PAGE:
During the past school year at Hewitt School, a K-12 girls private school located in New York, I was given the chance to combine my two teaching backgrounds: technology and visual arts. The interdisciplinary curriculum was a natural transition for me to combine my prior arts education background, new digital fabrication techniques, and ceramics. The focus would be to merge technology and hands-on three dimensional design and fabrication. The Art Department’s middle school curriculum for 7th and 8th grade worked on a rotation of Studio Art, 3D Art, Digital Art, and a 8th grade spring semester intermediate level course. The intermediate level course was picked by the students to further explore a visual arts topic of their choice. I led the students through a two-part project incorporating 1) web-based tools, 3D modeling, 3D printing; 2) slab built geometric clay boxes, surface decoration, and glazing. I’d like to share some of the main procedures (see 3D Printed Pattern Stamp & Ceramic Box lesson) and reflections on the project.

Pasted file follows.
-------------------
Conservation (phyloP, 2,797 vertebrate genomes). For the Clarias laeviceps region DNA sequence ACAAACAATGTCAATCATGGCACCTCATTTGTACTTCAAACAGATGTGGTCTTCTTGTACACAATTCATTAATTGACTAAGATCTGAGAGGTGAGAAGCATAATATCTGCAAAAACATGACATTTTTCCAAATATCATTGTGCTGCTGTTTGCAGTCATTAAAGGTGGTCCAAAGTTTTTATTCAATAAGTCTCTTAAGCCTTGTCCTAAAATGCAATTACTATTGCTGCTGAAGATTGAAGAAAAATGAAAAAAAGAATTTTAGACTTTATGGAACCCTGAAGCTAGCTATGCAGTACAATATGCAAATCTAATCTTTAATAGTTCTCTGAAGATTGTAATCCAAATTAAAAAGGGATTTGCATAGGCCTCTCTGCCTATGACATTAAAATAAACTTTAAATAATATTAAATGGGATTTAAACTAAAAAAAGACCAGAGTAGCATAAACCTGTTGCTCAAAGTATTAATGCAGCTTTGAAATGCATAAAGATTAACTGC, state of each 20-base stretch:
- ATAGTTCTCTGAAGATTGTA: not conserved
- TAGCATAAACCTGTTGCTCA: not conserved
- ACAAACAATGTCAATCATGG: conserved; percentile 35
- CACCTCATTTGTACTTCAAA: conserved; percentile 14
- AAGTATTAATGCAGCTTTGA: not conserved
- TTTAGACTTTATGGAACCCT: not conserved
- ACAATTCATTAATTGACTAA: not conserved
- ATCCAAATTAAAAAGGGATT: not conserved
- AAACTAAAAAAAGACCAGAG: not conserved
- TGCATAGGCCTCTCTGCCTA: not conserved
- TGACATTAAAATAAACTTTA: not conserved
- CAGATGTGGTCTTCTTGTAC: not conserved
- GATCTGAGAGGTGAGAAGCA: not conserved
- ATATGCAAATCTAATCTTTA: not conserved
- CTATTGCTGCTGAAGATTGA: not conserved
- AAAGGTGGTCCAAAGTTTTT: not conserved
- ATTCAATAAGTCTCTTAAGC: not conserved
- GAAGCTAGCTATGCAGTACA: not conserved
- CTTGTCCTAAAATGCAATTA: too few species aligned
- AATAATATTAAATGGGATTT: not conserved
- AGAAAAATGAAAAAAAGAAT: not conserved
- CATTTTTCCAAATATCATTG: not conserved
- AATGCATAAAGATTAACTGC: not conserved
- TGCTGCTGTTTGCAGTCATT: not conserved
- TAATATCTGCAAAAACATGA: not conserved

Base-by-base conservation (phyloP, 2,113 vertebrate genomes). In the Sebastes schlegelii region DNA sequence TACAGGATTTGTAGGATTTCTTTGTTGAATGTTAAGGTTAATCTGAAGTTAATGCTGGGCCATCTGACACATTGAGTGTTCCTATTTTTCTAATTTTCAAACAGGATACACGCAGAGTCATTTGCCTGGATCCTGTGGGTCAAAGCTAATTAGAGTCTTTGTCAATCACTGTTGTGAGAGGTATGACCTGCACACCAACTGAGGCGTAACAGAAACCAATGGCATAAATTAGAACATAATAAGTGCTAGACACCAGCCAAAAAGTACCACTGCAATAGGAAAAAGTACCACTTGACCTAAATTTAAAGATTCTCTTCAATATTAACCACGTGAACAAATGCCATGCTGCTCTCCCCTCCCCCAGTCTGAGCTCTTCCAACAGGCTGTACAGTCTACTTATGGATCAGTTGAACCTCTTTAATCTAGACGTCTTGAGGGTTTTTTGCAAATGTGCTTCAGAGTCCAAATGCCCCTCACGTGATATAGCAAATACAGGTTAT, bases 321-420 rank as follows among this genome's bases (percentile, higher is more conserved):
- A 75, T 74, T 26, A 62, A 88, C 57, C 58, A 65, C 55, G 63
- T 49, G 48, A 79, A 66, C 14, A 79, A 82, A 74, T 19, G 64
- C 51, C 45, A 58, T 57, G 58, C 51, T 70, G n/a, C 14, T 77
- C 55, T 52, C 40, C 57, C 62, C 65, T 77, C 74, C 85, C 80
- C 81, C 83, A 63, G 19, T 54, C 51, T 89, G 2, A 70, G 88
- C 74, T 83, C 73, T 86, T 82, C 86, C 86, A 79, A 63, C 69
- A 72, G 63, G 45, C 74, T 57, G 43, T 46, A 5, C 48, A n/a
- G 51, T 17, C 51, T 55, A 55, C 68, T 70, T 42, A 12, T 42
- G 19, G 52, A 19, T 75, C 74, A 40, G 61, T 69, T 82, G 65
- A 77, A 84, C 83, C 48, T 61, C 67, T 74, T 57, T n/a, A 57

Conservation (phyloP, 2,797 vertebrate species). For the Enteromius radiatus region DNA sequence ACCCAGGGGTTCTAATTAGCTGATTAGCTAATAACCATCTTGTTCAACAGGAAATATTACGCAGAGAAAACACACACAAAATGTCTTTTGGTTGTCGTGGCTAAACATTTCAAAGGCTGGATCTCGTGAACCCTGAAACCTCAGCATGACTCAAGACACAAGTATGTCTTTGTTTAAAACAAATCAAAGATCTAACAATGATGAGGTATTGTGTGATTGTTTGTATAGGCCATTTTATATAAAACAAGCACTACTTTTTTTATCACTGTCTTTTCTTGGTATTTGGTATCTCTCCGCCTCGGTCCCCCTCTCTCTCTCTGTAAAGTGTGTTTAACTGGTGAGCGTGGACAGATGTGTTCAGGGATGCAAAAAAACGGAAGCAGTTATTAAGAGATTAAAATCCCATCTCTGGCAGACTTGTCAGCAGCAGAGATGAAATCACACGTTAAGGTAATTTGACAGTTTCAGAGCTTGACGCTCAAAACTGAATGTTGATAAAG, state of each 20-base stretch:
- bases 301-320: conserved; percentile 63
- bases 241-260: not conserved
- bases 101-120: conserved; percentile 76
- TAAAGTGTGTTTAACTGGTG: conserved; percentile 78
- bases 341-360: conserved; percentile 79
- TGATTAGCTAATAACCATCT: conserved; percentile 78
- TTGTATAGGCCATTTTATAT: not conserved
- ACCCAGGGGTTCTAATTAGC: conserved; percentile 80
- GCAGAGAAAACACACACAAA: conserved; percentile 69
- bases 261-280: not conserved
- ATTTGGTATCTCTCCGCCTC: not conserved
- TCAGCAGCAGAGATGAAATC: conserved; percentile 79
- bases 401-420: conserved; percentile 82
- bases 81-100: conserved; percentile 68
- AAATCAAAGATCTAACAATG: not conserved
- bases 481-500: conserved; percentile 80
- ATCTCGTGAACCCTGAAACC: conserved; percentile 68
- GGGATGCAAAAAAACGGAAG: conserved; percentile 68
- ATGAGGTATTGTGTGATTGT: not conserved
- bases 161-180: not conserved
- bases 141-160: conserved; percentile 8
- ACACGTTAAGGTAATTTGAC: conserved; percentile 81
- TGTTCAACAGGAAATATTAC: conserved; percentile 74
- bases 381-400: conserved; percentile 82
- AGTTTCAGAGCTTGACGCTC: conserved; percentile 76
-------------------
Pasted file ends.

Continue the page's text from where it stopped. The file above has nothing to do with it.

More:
The middle school students are assigned a Chromebook for use in school and at home, so all the digital tools needed to be web-based. Tinkercad would be the main tool for designing the pattern stamp, but I needed other tools to create the pattern image and file convertor. The procedures for saving, retrieving, and converting the files needed to be specific for the Chrome OS because the “File Browser” is an infrequently used feature on the Chromebooks. There was some confusion on how and where files were saved, but the students were able to help each other out. The majority of the students were confident in creating 3D models of a stamp handle and body. The challenging part was modifying the imported SVG file, especially proportionally scaling down and raising the pattern object onto the surface of the stamp. A technical challenge I faced while 3D printing the stamps was losing the pattern lines on the stamps. We were able to resolve this issue by duplicating and shifting the pattern lines in the 3D model. Overall, all the students successfully created unique stamps to use with their clay boxes.